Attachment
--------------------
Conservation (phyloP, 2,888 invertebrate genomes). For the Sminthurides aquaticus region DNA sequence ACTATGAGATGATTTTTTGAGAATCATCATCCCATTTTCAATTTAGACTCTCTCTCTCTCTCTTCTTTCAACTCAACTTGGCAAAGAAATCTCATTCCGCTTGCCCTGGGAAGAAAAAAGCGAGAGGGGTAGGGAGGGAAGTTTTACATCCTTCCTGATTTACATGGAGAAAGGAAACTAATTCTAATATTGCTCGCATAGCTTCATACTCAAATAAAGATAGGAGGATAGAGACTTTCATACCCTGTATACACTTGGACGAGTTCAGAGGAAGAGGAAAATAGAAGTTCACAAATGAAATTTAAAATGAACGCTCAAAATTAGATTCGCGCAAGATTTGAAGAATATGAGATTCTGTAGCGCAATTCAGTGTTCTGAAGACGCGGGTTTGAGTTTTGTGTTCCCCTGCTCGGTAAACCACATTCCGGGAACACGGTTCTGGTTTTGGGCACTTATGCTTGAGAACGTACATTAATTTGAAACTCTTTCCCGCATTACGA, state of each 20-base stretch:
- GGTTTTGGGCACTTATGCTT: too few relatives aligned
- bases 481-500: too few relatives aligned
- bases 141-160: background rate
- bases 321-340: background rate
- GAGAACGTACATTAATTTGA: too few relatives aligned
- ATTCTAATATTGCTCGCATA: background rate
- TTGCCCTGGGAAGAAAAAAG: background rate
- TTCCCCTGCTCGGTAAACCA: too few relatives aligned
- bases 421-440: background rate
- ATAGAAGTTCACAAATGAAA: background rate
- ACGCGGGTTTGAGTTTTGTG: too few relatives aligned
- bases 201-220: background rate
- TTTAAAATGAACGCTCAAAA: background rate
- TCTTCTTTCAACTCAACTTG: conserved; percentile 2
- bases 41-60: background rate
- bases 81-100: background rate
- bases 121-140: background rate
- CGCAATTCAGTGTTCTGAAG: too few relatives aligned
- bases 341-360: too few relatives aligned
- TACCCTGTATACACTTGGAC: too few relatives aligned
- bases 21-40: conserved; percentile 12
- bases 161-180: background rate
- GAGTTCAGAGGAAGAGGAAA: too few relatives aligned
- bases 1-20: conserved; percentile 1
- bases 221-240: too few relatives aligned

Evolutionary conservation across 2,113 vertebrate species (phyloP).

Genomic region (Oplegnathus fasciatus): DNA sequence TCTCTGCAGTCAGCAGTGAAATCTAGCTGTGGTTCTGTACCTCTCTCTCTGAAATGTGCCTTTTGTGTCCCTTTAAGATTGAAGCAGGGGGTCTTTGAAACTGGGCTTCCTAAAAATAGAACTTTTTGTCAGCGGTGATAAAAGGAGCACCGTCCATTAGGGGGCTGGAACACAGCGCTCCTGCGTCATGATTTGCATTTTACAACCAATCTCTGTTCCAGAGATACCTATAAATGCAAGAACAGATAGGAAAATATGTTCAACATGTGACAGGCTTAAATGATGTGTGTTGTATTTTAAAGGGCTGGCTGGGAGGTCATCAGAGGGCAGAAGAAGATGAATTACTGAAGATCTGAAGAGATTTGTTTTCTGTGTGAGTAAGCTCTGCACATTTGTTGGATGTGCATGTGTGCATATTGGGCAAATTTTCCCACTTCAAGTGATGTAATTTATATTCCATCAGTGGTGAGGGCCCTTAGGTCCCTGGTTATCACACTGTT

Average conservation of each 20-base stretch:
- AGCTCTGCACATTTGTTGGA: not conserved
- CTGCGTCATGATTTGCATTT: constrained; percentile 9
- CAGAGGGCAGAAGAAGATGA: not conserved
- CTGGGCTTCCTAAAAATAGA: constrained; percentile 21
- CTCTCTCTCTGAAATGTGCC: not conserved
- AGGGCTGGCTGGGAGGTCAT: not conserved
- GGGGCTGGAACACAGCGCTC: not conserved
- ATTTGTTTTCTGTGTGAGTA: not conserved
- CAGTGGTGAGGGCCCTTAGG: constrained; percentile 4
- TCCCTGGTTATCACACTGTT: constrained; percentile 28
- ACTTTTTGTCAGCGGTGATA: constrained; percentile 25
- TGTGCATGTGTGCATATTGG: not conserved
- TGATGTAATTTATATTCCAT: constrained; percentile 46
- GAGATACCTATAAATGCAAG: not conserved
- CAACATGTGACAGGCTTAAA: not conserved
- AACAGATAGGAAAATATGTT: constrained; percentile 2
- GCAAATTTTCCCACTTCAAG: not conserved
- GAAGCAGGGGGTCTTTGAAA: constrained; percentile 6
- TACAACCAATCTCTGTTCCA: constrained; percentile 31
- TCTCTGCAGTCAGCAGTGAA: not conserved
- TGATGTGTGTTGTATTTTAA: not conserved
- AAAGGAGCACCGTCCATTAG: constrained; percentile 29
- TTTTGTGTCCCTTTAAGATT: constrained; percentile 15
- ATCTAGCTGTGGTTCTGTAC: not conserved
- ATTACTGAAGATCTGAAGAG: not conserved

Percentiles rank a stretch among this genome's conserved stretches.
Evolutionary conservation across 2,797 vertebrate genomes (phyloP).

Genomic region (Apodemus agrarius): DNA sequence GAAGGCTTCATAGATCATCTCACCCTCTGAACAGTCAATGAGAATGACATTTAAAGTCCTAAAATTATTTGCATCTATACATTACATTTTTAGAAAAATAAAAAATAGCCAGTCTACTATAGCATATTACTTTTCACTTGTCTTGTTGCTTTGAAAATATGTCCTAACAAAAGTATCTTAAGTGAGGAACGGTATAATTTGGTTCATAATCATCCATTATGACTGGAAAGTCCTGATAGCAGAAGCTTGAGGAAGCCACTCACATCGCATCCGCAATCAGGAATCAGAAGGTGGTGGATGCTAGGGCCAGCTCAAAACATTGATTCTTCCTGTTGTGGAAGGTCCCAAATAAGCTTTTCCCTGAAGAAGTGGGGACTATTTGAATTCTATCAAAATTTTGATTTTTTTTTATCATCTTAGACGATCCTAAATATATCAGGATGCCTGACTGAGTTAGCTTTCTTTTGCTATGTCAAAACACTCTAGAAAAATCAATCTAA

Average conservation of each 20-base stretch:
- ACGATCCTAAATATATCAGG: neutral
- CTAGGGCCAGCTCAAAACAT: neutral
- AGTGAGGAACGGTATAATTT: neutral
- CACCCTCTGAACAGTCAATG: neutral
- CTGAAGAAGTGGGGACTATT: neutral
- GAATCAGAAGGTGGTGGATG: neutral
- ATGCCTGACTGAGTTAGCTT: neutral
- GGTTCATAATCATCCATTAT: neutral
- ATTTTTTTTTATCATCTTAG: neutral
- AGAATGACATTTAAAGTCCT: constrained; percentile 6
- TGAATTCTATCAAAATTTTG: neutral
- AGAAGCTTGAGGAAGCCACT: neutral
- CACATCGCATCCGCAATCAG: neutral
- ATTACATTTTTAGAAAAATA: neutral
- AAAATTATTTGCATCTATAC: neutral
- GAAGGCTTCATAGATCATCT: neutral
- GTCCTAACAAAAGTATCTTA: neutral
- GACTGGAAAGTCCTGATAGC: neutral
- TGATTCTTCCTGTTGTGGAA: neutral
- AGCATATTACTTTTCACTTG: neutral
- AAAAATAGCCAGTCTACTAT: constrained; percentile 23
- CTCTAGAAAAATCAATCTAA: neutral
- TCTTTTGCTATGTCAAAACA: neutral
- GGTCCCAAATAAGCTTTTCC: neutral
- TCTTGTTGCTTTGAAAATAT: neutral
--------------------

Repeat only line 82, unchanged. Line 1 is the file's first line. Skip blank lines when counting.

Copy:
- GGTCCCAAATAAGCTTTTCC: neutral